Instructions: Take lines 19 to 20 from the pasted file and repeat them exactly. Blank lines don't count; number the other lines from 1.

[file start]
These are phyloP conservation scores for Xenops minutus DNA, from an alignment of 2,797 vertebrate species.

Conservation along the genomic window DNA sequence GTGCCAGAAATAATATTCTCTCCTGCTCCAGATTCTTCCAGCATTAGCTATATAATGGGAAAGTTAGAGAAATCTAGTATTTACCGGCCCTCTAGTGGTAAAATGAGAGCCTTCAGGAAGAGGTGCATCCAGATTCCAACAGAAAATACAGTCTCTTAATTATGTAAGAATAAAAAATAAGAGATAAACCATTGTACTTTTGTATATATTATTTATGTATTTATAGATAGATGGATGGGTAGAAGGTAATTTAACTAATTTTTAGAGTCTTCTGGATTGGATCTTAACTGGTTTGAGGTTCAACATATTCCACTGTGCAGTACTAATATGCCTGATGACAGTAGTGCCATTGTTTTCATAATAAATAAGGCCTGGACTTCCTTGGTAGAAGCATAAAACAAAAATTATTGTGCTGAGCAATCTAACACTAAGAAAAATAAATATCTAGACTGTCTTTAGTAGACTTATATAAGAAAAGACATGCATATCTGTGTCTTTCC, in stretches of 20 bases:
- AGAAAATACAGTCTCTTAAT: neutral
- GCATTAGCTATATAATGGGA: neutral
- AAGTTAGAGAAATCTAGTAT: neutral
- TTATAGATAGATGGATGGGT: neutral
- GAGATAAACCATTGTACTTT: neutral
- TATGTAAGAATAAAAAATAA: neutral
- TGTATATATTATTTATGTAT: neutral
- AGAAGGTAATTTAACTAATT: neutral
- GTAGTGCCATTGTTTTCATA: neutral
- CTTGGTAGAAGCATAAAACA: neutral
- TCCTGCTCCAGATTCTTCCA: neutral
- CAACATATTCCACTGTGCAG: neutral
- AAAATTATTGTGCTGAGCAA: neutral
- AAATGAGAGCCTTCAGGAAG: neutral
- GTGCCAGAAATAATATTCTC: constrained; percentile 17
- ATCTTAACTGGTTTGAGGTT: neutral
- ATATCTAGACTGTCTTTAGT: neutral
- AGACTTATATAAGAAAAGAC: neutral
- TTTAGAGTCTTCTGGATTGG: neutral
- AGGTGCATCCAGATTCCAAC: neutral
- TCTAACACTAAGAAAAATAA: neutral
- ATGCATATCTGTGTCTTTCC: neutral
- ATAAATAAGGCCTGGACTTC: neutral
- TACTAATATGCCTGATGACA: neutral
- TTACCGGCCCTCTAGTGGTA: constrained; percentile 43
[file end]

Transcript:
- ATATCTAGACTGTCTTTAGT: neutral
- AGACTTATATAAGAAAAGAC: neutral